Learn the ins-and-outs of car insurance after a total loss.
Totaling your car is, to put it eloquently, a pretty big bummer. Even if you’re left uninjured, the mess of logistics that follow suit is confusing and hectic during an already stressful time. The actual meaning of total loss, how it’s determined, whether or not you can dispute that determination, and what comes next are all questions that arise after a vehicle has been totaled. Fortunately, these are the questions we'll cover below.
What makes a car a total loss varies by state. Basically, there are two schools of thought: total loss formula states (TLF) and total loss threshold states (TLT). For a total loss threshold state, it will work like this:
In total loss threshold states, outlined here, a vehicle is determined to be totaled if the value of the damages exceeds a certain point. This “threshold” is valued as a percentage and varies a bit between states. Iowa has the lowest threshold, meaning the least dollar amount needed to total the vehicle at 50% whereas Texas has the highest at 100%.
The remaining states, Alaska, Arizona, California, Connecticut, Delaware, Georgia, Hawaii, Idaho, Illinois, Louisiana, Maryland, Minnesota, Missouri, New Jersey, New Mexico, Ohio, Pennsylvania, South Dakota, Utah, Vermont, and Washington are "total loss formula" states.
After your vehicle has sustained significant damage, your car insurance company will evaluate the vehicle and determine if it is indeed a total loss.
A salvaged vehicle, also known as a salvage title, is the end result of a total loss. While the exact procedures are governed by your state’s DMV, after a total loss decision by your insurance company, your DMV will issue a “salvage certificate.” This will prohibit you or anyone else from driving the salvage car as it has been deemed unsafe and not roadworthy for public use.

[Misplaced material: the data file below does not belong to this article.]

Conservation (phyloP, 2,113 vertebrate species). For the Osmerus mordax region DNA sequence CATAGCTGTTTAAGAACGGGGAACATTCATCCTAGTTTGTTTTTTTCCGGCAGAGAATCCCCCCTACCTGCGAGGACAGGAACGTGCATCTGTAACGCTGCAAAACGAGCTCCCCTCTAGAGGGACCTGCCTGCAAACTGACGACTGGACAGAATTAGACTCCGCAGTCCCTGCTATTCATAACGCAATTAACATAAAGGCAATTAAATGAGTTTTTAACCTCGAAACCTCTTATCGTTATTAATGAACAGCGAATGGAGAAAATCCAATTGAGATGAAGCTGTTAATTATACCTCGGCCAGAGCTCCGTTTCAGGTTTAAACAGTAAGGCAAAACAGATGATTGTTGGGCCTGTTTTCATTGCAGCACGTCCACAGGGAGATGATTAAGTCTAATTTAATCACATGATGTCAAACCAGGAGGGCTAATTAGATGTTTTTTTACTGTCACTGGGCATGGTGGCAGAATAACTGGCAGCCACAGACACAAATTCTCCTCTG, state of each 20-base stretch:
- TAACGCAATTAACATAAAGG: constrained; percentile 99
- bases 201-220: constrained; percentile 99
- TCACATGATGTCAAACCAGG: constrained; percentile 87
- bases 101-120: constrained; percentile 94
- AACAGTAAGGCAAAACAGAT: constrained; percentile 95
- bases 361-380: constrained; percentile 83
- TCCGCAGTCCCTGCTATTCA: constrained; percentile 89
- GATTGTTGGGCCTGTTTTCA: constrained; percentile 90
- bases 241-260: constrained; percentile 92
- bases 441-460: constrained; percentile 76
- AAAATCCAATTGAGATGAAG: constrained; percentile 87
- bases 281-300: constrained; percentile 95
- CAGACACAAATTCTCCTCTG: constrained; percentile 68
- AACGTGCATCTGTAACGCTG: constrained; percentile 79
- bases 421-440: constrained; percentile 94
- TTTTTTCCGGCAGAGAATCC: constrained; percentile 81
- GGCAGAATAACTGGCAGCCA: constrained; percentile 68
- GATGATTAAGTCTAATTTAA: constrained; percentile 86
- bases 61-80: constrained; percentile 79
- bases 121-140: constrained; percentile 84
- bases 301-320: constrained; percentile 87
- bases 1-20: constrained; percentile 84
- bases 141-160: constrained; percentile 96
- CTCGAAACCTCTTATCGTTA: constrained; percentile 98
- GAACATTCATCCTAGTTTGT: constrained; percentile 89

Because salvage vehicles are unfit for use on public roads, they are not eligible for auto insurance. However, if you or your insurance company decide to repair the vehicle, get it re-inspected, and registered, it will be branded a rebuilt title vehicle and may be eligible for rebuilt title insurance.
Rebuilt title insurance is likely to be handled differently than standard insurance policies. Because of the nature of salvage and rebuilt titles, many insurance companies will flat-out deny you coverage. The risks rebuilt cars present are deemed too high for many insurance companies. If your insurance company does agree to provide coverage, it will typically only be liability coverage. Full coverage — which is made up of comprehensive and collision coverage in addition to liability insurance — is rarely an option for rebuilt title vehicles.
Your best bet for finding rebuilt title car insurance is to be upfront with insurers. This way, you won’t waste time with companies that won’t offer any insurance coverage. An insurance company will find out if the vehicle has been totaled and repaired anyway, so there isn’t much reason to withhold this information.
Salvaged vehicles tend to be a lot cheaper than non-salvaged ones with clean titles. Because of this, they have a great allure for buyers on a budget. But there are some things you need to consider if you’re going to buy a vehicle that has been salvaged.
If a car has been salvaged, it will be listed on the vehicle history report which you can check via the VIN or vehicle identification number. You should do this with any vehicle you're thinking of buying, regardless of the title status.
Do not buy a vehicle that hasn’t been inspected by your preferred mechanic. It’s pretty clear why: you want to ensure all the repairs have been made properly and there aren’t any underlying issues with the vehicle.